Singapore has beaten Dubai and London to become the world’s smartest city, according to ABI Research.
Singapore scores highest on all innovation criteria with a special focus on Mobility-as-a-Service (MaaS) and Freight-as-a-Service (FaaS) to maintain its leading role as a transportation and freight hub with driverless taxis, autonomous shuttles and platooning trials and projects.
Additionally, Singapore’s Smart Nation initiative addresses a wide range of urban issues linked to high-density living.
The Smart City Ranking competitive assessment ranked 10 megacities across developed regions: New York (United States), Los Angeles (United States), Paris (France), London (United Kingdom), Dubai (United Arab Emirates), Beijing (China), Shanghai (China), Singapore (Singapore), Tokyo (Japan), and Seoul (South Korea) based on ABI Research's proven innovation/implementation criteria framework.
ABI Research analyzed each city for its innovation programs, strategies and implementation achievements measured through verifiable metrics for congestion, air quality, GDP, crime rates, and cost of living.
In terms of innovation, ABI Research said, cities are assessed on the extent of which they are embracing out-of-the-box thinking and planning to deploy disruptive technologies to fundamentally address the issues and challenges of megacities of the future across areas like mobility, transportation, energy, education, healthcare, and public services.
Second-placed Dubai also excels in innovation in terms of the adoption of next-generation technologies and disruptive smart city paradigms as structural solutions for hard problems.
“Dubai is leading the way in the implementation of distributed ledgers with all government transactions to be processed via blockchain technology by 2030,” said Dominique Bonte, vice president for end markets at ABI Research.
London’s third place is largely due to its advanced open data policies enabling a wider ecosystem of smart city application developers and start-ups.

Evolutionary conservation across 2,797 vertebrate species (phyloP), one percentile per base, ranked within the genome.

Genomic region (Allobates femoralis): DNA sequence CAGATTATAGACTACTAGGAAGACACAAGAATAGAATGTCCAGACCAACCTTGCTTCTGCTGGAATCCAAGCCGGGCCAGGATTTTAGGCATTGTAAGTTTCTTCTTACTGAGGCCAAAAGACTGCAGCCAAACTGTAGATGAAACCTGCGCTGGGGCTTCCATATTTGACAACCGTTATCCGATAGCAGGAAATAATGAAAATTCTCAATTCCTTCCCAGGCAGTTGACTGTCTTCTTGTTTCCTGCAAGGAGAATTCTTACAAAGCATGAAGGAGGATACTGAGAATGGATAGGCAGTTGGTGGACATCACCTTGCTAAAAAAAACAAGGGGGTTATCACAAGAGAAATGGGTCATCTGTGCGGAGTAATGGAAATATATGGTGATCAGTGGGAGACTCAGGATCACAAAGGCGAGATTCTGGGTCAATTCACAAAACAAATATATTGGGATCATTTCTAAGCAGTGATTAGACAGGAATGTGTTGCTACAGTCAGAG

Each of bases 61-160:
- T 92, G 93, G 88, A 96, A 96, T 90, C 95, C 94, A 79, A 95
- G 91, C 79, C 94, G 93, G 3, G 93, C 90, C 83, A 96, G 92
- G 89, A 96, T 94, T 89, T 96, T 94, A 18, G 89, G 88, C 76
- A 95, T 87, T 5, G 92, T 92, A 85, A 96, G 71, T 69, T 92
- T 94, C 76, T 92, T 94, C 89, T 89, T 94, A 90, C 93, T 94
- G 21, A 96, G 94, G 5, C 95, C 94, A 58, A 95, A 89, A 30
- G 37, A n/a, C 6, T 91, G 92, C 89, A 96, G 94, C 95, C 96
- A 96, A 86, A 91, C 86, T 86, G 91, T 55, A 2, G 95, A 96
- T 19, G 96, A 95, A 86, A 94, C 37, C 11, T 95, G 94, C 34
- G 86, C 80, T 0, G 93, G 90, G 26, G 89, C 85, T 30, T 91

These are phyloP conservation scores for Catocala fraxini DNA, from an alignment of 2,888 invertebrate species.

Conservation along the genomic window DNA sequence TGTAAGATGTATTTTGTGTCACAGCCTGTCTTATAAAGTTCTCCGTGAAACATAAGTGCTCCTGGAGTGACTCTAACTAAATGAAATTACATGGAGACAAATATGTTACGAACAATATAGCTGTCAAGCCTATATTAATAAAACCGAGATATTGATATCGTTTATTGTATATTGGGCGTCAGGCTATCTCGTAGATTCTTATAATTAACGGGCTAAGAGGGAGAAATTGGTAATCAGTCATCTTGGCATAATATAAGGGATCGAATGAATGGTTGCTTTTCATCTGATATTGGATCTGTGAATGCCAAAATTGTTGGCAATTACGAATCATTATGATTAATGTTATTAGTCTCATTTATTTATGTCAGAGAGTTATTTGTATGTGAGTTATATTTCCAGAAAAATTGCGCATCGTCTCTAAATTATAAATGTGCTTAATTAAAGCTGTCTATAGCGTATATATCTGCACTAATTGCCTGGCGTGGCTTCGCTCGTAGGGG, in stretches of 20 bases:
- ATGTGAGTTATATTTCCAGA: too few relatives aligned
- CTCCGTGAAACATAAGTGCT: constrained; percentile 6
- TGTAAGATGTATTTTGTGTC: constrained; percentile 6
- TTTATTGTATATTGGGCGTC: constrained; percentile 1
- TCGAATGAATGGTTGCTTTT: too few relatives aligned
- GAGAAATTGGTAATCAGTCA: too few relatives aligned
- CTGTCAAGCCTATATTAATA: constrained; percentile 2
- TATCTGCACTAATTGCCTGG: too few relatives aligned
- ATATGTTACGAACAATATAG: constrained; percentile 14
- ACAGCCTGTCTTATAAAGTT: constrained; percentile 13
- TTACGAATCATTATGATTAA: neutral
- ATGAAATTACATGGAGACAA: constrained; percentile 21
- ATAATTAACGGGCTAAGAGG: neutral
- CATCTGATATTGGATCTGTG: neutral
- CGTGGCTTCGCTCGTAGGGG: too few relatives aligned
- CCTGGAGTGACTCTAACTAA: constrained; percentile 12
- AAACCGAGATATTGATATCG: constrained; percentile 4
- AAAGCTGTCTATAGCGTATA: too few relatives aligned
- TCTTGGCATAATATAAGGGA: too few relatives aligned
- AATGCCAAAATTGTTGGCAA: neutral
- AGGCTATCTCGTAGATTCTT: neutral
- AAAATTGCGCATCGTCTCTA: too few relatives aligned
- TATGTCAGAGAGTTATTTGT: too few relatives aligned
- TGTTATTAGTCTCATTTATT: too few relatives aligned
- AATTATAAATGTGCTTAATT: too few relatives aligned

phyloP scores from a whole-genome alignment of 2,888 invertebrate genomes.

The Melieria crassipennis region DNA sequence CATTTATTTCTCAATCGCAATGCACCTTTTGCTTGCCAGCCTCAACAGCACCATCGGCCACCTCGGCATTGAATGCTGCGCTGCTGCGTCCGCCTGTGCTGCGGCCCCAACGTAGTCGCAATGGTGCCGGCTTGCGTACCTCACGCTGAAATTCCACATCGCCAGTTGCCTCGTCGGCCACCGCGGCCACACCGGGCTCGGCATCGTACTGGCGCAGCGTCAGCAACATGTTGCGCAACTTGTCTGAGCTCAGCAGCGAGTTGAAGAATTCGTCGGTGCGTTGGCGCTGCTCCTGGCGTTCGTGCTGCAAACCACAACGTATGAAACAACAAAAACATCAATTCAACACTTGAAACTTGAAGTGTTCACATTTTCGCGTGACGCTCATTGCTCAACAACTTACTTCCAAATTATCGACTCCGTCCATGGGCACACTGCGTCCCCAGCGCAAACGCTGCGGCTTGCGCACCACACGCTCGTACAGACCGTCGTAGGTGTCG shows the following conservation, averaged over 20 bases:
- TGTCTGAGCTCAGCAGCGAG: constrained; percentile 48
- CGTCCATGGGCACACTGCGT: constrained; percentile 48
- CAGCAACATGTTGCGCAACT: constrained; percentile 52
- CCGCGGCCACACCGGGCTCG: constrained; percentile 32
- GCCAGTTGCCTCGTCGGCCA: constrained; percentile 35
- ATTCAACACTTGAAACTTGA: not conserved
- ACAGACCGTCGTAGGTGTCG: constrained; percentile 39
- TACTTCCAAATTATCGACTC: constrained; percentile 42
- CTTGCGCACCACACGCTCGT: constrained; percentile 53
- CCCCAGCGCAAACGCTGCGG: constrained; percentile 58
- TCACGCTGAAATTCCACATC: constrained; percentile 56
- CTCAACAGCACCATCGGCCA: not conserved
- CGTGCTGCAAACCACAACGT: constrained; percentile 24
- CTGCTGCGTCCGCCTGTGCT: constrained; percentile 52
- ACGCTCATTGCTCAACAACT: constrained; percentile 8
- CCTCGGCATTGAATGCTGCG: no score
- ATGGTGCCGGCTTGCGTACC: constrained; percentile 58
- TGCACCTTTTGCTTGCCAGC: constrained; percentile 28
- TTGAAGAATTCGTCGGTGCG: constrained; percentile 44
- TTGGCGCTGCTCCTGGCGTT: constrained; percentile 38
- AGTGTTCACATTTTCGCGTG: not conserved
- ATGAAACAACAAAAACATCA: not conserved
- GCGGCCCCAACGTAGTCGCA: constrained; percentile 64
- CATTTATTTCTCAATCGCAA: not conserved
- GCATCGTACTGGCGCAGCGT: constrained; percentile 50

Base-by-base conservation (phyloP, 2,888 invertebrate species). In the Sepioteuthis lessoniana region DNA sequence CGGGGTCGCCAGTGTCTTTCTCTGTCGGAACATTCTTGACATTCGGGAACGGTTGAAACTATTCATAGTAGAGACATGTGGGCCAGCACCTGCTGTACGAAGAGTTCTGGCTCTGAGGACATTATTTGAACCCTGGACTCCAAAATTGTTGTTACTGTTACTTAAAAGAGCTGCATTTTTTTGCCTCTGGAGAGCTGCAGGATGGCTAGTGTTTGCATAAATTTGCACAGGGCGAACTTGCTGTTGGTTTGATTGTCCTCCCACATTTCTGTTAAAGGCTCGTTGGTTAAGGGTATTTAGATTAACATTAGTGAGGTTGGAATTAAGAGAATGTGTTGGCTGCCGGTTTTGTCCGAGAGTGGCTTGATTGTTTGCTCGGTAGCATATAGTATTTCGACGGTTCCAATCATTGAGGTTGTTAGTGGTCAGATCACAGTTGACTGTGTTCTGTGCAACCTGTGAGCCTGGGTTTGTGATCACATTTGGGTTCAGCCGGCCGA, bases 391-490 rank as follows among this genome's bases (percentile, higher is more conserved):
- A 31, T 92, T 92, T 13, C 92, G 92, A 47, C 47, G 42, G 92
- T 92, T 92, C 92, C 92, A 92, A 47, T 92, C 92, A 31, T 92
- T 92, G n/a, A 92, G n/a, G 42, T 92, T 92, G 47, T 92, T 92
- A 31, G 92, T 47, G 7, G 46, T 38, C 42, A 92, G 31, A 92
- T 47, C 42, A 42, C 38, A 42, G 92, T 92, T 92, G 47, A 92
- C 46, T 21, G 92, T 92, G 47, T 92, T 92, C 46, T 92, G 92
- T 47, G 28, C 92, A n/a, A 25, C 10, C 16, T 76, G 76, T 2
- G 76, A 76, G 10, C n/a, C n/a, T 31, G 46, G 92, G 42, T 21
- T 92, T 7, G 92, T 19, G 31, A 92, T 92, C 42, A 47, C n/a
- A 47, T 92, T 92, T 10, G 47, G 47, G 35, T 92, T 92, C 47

It forms part of a larger group of followers with New York, Paris, Tokyo, Seoul, and Los Angeles engaging in multiple smart cities programs but often lacks a more ambitious vision to adopt transformative technologies and paradigms, usually linked to the legacy nature of their aging infrastructure.
“They also typically struggle with one or more implementation metrics like crime, congestion, or cost of living,” ABI Research noted.
Shanghai and Beijing are “laggers”
Shanghai and Beijing were assessed, unexpectedly, as “laggers”, coming in at rank 9 and 10 respectively.
Despite both cities’ efforts to deploy technologies like smart meters and smart grids, bike sharing, vehicle electrification, smart parking, and smart cards, the two cities continue to face formidable issues related to congestion and pollution and trail the other cities on economic development in terms of GDP per capita, the research firm noted.
At the same time, both cities have huge potential to improve their ranking in the future as they continue to evolve their smart cities solutions from basic sensor-centric technologies to more advanced approaches while benefiting from expertise gained during trials in smaller cities in China.